Parole Board releases 13 inmates, including 5 murderers
Published: August 9, 2014
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ST. CROIX - The V.I. Parole Board released the actions it took regarding parole applications from a number of convicts that went before the board in June.
Of those on the list of just more than 30 inmates serving time for murder, rape, robbery, serious assaults, drug possession, gun charges and a few property crimes, the board saw fit to release 13 inmates - three of whom immediately were processed and deported from the territory.
Rapist Peter Bellot, and Jerome Felicien and Kitson Davis, who were convicted of first-degree burglary and related crimes, were deported because people who are not permanent residents of the United States who are residing in the territory face deportation if they are convicted of a felony offense.
Among the inmates granted parole were murderers Lyndon Fredericks, Adrian Santiago and Lorne Davis, who was stabbed during a fight in the prison last year.
Some inmates up for parole were not released and will have to serve at least a few more months on good behavior before they can petition the board again.
DeShaune Harrigan, who already has served 11 years of a 15-year sentence, was up for the second time in six months and was not approved for parole. Harrigan pleaded guilty to second-degree murder for the mid-day killing of 18-year-old Jason Carroll on May 23, 2000, on Main Street on St. Thomas.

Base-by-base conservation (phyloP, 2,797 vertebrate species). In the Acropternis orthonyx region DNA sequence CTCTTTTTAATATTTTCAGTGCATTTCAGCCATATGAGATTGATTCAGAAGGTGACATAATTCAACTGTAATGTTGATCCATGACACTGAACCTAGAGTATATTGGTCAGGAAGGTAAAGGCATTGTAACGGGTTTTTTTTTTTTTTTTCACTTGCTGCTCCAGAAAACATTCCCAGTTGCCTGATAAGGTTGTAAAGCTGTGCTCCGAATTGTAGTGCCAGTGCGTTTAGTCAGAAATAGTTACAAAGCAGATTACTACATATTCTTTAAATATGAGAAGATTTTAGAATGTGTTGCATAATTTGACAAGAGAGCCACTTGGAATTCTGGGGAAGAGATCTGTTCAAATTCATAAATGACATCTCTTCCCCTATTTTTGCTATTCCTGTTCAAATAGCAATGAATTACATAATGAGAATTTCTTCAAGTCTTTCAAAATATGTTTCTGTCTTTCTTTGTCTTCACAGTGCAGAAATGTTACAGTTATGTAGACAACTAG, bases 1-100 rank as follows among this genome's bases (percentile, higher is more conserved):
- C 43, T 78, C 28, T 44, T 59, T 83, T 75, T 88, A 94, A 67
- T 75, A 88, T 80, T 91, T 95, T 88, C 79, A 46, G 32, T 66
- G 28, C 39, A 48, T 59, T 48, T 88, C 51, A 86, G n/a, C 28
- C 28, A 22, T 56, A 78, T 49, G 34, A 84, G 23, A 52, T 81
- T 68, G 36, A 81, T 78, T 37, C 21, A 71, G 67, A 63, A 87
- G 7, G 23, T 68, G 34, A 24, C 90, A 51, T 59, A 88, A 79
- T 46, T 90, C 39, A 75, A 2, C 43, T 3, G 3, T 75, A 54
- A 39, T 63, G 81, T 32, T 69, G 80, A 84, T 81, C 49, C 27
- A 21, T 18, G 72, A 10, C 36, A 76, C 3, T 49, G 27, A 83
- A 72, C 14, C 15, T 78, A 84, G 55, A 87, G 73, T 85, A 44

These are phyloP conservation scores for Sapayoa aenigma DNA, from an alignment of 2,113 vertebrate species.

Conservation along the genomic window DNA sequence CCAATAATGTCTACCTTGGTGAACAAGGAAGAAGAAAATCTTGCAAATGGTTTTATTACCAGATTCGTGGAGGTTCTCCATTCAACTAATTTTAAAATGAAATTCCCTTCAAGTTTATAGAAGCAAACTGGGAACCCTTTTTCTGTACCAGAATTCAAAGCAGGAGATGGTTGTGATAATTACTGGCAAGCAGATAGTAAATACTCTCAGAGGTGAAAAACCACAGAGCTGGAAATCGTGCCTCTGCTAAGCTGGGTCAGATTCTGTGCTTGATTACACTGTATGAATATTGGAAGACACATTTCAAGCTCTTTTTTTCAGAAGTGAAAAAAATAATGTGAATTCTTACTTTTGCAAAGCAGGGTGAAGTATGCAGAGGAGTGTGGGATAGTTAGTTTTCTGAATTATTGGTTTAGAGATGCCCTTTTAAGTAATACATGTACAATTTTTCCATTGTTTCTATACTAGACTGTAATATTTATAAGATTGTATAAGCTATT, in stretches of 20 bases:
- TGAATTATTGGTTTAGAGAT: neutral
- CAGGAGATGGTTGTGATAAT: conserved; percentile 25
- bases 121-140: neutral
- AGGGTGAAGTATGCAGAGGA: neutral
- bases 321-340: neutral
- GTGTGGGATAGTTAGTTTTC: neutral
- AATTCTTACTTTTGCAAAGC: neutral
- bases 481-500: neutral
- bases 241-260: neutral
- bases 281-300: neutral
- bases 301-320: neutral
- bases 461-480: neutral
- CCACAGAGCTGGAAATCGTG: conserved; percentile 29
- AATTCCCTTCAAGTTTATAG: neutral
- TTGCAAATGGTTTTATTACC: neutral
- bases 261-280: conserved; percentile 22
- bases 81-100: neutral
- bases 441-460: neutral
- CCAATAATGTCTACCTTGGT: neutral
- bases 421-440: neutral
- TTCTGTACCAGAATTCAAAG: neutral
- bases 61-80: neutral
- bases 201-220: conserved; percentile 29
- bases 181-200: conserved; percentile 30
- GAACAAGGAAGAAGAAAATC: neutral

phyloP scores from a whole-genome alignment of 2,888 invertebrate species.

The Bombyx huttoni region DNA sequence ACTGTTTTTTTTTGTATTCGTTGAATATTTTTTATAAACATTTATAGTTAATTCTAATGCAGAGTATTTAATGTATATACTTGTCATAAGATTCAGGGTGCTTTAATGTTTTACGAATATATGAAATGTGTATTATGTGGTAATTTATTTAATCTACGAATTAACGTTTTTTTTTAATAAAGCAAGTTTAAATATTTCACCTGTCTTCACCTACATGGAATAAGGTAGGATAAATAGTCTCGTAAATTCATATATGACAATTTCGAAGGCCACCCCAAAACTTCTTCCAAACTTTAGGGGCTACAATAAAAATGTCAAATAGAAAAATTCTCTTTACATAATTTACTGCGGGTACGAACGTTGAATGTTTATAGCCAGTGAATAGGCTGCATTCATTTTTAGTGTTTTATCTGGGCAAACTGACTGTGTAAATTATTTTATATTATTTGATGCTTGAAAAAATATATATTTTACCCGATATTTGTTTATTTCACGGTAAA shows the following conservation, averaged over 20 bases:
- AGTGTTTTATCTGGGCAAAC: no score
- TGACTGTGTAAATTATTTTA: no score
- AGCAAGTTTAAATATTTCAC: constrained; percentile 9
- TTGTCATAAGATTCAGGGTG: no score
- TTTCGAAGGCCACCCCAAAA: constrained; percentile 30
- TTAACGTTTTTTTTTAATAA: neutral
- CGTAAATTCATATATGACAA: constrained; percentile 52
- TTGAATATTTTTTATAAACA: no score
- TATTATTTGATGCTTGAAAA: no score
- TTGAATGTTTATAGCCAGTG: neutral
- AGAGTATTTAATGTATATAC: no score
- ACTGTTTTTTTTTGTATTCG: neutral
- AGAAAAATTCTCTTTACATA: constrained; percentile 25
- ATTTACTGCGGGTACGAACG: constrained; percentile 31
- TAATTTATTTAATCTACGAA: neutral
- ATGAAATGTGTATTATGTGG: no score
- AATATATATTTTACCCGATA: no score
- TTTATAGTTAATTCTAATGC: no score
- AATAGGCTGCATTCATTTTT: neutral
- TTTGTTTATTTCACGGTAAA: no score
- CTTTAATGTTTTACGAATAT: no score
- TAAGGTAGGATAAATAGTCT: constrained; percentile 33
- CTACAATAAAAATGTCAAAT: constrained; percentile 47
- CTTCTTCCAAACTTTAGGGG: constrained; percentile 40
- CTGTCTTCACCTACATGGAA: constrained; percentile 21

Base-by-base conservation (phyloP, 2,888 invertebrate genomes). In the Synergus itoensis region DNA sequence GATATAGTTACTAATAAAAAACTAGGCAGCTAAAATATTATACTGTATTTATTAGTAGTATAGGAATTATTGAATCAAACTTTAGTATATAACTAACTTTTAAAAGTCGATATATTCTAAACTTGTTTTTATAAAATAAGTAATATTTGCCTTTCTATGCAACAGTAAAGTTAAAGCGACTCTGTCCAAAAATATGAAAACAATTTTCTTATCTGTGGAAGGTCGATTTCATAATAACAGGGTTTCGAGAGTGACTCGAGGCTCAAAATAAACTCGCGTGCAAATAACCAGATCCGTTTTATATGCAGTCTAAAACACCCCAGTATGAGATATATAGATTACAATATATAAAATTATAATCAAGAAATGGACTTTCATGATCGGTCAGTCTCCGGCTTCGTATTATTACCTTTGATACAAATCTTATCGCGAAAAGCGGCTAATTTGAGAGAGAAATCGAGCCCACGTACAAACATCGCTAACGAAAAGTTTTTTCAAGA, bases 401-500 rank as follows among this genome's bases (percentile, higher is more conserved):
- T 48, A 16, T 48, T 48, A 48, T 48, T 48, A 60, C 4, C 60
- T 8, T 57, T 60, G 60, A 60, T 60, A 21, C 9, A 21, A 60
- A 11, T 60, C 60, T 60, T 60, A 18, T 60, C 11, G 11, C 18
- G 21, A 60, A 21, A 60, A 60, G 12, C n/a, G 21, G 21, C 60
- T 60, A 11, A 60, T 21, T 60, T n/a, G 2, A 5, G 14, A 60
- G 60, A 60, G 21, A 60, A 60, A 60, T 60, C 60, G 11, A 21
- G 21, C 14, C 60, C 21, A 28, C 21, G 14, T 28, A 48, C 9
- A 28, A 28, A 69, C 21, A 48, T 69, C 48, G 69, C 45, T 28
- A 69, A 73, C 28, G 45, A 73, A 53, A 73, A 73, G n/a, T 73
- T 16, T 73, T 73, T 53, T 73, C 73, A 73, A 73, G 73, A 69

Parole also was denied for Marvin Dominguez, who was convicted of brutally killing his girlfriend, Ann Patricia Haumacher, at their Smithfield, Frederiksted, apartment in 1999.
Dominguez killed Haumacher and buried her in the back yard several days before confessing to the crime. He is serving a 25-year sentence after pleading guilty in 2001 to second-degree murder.
Many of Haumacher's friends and family have been keeping close tabs on the hearings and said they have been writing letters to the board, expressing their desire to have Dominguez remain in jail.
Darien Wheatley, Parole Board coordinator, said the board is responsible for conducting review hearings for inmates who have been serving sentences imposed in federal and local courts.
Once the board hearings were completed during a four-day period, the board members voted on who should be granted parole, he said. The decision is made and the process begins to put everything in place before the inmate is notified of the board's decision, according to Wheatley.
Being eligible for parole after serving only half of any sentence is not a right afforded to the inmates, but it is a privilege that they can work toward attaining, Wheatley said.
Before the hearings took place, the public was notified and victims and others from the community had a chance to present written or oral remarks to the board, for or against the release of each inmate.
Parolees must adhere to a number of conditions set for them by the board, including not violating any local or federal laws during the time of their parole. If they violate any of the conditions, they can be brought back to appear before the board for a review hearing, and their parole can be revoked.
- Contact reporter Fiona Stokes at 714-9149 or email email@example.com.